Solar Dryer

Homemade briquette of onion skin, garlic skin, and cornstarch for our biomass prototype and testing. Photo: Courtesy MIT D-Lab
Homemade briquette of onion skin, garlic skin, and cornstarch for our biomass prototype and testing. Photo: Courtesy MIT D-Lab

Exploring and recommending methods to continue the drying process when solar energy is not available, such as at night or during the rainy season.

MIT D-Lab Class

D-Lab: Leadership in Design

Student team

MIT students unless otherwise noted.

  • Cameron Kokesh '23
  • Spencer Yandrofski '24
  • Grace Armstrong '24
  • Liz Yugov '24)
  • Vicky Li '24

Community partners


India, Mexico

Project summary

Thermal energy harvested from the sun is valuable to farmers in India and Mexico, who use the energy to dry produce. However, the availability of this energy is not guaranteed during the rainy season or cloud cover. Without incident sunlight on the dryer, the drying slows, which reduces the efficiency and yield of the process. To mitigate this challenge, the Solar Dryer team is researching a solution to extend drying time during adverse conditions. Our solution should make the drying process more robust to weather conditions.


Solar dryer in a greenhouse
The Solar Greenhouse used by Xuchil to dry mesquite pods in Oaxaca, Mexico. Photo: Courtesy MIT D-Lab
Outdoor solar dryers
Solar dryer used by community partner, S4S, located in Western and Southern India. Photo: Courtesy MIT D-Lab

Proposed solution

Our proposed solution combines two methods of retaining and generating heat in order to enhance the efficiency of the drying process. Part of the issue is that if the produce does not dry on the first day, the natural day-night cycle of temperature and humidity sets back the drying process significantly. By targeting raising the average temperature during daytime inclement weather and also slowing cooling during the night, we would extend the effective drying time for the mesquite pods and avoid taking multiple days to dry. In order to accomplish this, we will be using a solar water heater and piping system to store thermal energy during the day and redistribute it at night. Additionally, to provide extra heat energy on overcast or inclement weather days, we will be employing a biomass furnace that burns excess or spoiled produce. Combined, these two sources of thermal energy will be able to effectively mitigate changing weather conditions and accelerate the overall drying process.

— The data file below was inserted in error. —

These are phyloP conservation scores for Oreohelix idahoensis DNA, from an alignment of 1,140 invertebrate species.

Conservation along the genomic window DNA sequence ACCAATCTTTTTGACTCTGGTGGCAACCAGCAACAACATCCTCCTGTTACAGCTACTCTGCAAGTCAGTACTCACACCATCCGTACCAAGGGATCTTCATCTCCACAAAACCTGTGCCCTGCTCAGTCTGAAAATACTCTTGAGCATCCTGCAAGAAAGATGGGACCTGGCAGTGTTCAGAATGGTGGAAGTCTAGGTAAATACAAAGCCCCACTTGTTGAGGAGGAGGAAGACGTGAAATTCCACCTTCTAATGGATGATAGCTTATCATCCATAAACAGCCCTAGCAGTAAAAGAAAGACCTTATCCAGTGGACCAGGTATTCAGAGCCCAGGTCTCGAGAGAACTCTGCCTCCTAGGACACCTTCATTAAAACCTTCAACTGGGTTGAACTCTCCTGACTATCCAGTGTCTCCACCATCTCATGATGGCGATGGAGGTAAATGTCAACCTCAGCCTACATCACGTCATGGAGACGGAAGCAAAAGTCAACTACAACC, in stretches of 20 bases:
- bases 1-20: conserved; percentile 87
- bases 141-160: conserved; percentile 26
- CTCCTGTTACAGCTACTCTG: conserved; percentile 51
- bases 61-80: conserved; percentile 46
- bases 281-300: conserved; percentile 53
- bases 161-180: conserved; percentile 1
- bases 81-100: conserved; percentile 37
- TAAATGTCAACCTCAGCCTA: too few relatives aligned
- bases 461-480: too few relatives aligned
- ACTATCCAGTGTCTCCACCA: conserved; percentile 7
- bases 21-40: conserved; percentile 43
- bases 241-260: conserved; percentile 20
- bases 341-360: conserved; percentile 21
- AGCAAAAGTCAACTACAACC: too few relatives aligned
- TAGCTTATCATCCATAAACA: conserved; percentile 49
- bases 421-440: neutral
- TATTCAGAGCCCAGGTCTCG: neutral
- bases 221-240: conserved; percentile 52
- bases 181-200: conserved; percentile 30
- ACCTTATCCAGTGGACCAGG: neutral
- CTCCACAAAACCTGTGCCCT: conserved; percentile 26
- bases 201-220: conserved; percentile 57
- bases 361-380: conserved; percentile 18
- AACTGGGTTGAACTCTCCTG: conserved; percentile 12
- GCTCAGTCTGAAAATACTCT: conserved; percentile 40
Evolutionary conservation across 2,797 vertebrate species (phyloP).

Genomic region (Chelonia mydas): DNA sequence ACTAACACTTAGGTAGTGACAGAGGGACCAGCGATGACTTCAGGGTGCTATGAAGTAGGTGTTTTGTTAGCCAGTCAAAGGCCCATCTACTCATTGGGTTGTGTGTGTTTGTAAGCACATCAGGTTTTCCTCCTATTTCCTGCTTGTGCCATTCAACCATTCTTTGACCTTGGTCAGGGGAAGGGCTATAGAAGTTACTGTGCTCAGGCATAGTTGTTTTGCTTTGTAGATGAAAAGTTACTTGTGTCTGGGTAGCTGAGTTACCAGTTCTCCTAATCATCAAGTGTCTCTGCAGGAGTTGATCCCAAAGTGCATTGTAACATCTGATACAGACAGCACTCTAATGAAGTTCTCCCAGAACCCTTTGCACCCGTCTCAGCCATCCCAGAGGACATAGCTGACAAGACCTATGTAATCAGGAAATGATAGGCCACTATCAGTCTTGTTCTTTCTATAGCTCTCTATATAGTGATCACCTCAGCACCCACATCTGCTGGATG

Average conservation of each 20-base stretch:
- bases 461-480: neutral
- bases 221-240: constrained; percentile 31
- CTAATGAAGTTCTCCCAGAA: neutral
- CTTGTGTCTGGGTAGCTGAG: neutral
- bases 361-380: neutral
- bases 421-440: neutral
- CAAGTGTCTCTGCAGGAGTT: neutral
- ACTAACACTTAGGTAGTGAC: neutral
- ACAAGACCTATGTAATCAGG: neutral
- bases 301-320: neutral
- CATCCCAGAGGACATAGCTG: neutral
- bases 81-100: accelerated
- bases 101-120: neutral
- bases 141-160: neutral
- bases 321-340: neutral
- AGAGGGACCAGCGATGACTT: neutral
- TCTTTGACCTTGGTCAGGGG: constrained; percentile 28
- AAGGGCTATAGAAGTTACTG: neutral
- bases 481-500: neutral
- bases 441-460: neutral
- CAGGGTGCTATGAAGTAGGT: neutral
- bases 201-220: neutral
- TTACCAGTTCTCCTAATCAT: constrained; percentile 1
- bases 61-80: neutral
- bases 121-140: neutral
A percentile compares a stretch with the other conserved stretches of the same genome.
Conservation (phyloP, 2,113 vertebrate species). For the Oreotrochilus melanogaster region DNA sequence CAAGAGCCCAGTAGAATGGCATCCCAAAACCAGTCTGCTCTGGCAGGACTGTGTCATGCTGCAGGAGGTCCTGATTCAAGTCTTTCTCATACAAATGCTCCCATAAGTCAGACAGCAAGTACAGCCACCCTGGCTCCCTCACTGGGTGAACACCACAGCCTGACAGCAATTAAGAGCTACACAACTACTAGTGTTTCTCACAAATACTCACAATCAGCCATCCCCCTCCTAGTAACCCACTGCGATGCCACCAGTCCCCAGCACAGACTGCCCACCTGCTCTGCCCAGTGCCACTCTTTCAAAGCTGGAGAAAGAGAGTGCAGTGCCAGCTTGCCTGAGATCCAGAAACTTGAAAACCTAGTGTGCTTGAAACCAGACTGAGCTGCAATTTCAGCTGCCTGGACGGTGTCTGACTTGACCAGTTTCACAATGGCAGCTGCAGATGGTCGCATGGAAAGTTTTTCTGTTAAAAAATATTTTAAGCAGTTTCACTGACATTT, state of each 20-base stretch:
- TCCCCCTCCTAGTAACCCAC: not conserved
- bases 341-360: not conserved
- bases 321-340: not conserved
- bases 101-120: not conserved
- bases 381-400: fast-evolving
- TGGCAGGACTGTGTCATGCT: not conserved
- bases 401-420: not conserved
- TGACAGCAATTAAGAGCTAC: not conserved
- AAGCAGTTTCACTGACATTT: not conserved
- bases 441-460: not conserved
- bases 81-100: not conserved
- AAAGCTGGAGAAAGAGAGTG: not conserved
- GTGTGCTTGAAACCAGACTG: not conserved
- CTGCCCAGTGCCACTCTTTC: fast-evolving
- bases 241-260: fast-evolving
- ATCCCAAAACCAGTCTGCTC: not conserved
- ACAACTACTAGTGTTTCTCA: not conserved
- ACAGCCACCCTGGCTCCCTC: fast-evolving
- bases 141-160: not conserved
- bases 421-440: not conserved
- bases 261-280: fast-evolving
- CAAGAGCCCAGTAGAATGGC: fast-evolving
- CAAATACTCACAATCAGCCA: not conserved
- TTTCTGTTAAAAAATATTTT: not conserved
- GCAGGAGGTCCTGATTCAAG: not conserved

Next steps

The next steps for this process involve careful documentation of our process and making recommendations for both our clients based on their values. This is essential to guarantee no loss of knowledge during transfer. Additionally, we will gather feedback from our users for integration into updated designs


Eliza Squibb, Leadership in Design Instructor

Sorin Grama, Leadership in Design Instructor